Michael Keaton did not receive an Oscar nomination for portraying Bill "Blaze" Blazejowski in Night Shift.
Night Shift was Michael Keaton's first substantial role in a film. His role technically is a bit of a well worn one that being the comedic side kick who is foil to the main character. Keaton plays Bill who is the new attendant on the night shift just as Chuck becomes the supervisor of it. As I wrote in my review of Keaton's great performance in Birdman that Michael Keaton is an actor I usually like anyways even though the films he's in are not always great. Well Night Shift is in that vein, although I'd say its certainly better than many films in Keaton's filmography. Keaton has a challenge with Bill Blazejowski though in that it is very easy to see how the character could have been extremely grating with a different actor in the role, thankfully for the film though it is indeed Michael Keaton in the part. Michael Keaton has such a wonderfully off beat screen presence that is perfect for a part like this as Bill is suppose to be obviously quite an off-beat sorta guy, particularly in his way of doing his job which is to dress informally, listen to music constantly and run a limousine service using the morgue vehicles.
Keaton is great from the start because Keaton whole manner onscreen makes the various quirks about Bill seem particularly naturally rather than a checklist of wacky sidekick characteristics which he very well might have been. Keaton actually manages to be far more endearing than obnoxious in portraying Bill's method of constantly talking at Chuck without really waiting for any sort of response from him. Keaton brings his unique style of energy though that really makes this work in his favor while still realizing why he might annoy Chuck. Keaton though early on has a moment where there is a possibility for a bit more depth for Bill when Chuck chews him out telling him basically to stop talking and leave him alone. Keaton's reaction is great and surprisingly moving as he shows just how hurt Bill is by the rejection. Keaton portrays an honest sensitivity in Bill as his only response is that to tell Chuck that he thought they were friends. Keaton in this brief scene is really quite good in suggesting that Bill's personality in part is that he is kind trying to win someone over at any point.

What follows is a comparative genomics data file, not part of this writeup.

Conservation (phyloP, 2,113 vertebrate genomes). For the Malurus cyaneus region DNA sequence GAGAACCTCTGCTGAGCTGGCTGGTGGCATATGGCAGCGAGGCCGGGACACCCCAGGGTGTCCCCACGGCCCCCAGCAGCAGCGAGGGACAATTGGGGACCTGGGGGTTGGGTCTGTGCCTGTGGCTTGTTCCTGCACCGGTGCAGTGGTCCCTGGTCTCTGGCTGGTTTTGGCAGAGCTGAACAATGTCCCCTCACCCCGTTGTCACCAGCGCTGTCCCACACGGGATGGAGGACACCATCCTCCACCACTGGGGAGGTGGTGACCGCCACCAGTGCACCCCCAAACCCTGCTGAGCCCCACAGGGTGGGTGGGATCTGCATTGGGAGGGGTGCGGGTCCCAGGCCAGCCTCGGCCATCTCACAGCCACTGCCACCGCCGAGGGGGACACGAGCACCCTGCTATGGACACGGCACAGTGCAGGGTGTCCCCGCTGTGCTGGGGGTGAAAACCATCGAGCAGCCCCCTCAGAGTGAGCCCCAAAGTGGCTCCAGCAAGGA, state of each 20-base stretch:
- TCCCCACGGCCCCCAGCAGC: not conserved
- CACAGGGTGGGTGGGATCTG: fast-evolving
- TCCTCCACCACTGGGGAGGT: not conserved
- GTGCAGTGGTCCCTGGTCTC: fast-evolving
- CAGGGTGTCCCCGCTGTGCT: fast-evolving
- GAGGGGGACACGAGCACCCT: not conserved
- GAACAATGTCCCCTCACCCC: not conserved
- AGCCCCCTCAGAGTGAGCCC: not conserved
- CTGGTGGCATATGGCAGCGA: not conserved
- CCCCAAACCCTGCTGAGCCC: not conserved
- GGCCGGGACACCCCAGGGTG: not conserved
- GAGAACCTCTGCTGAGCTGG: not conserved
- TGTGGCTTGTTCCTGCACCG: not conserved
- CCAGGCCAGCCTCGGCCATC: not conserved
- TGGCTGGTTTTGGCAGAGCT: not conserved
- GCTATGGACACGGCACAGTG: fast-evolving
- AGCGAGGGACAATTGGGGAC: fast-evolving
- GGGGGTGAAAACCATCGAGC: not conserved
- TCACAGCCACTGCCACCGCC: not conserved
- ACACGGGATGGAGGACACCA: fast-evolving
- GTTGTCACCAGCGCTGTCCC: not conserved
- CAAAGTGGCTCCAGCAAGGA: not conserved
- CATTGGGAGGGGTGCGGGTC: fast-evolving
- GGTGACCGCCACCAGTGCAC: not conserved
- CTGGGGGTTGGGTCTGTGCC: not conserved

Now to be sure most of his performance is about being funny as the film shows Bill constantly scheming and eventually convinces Chuck to basically use the morgue as an office for prostitution as the two of them will act as pimps. One thing that Keaton does so well is bring such a pleasant earnestness in this scheming. There is no malice in Keaton depiction of Bill's technically somewhat unsavory scheme as Keaton has a whole excessively optimistic naivety towards the enterprise. Of course much of his performance is kinda boiled down to the one liners, which is fine since Keaton executes them with such comic precision. Even when he's barely part of the scene Keaton steals it, such as when he reacts to Chuck having slept with one of the prostitutes, Keaton's surprised look is absolutely hilarious. Keaton does not miss an opportunity and I found myself laughing pretty much whenever Keaton bothered to open his mouth. Keaton though when is given a bit more focus is equally funny such as his brilliantly, almost deadpan, speech as Bill rather ineptly lines out the whole prostitution project for the prostitutes.
Keaton is constantly amusing here with such an ease of his performance as Keaton keeps that relaxed style of performance which works so well. He manages to make Bill a particularly likable screwball actually and not at all the annoying or forced presence these types of characters can often be. Keaton even has a particularly dramatic moment where Bill talks about the mistreatment of his father, not unlike a moment in Birdman actually, a coincidence, I don't know maybe, anyway Keaton once again is surprisingly moving shifting to the more dramatic tone with such ease while giving some poignant depth to the character that does not seem out of character. Keaton takes that and makes feel wholly natural to the rest of Bill and manages to even convey the idea of how that might actually cause Bill's behavior. This is quite a strong comic performance by Michael Keaton. Every joke big or small Keaton tries to get whatever he can out of it, and often he gets quite a lot. He is able to enliven every scene he is in, and really this is just delightful work from start to finish.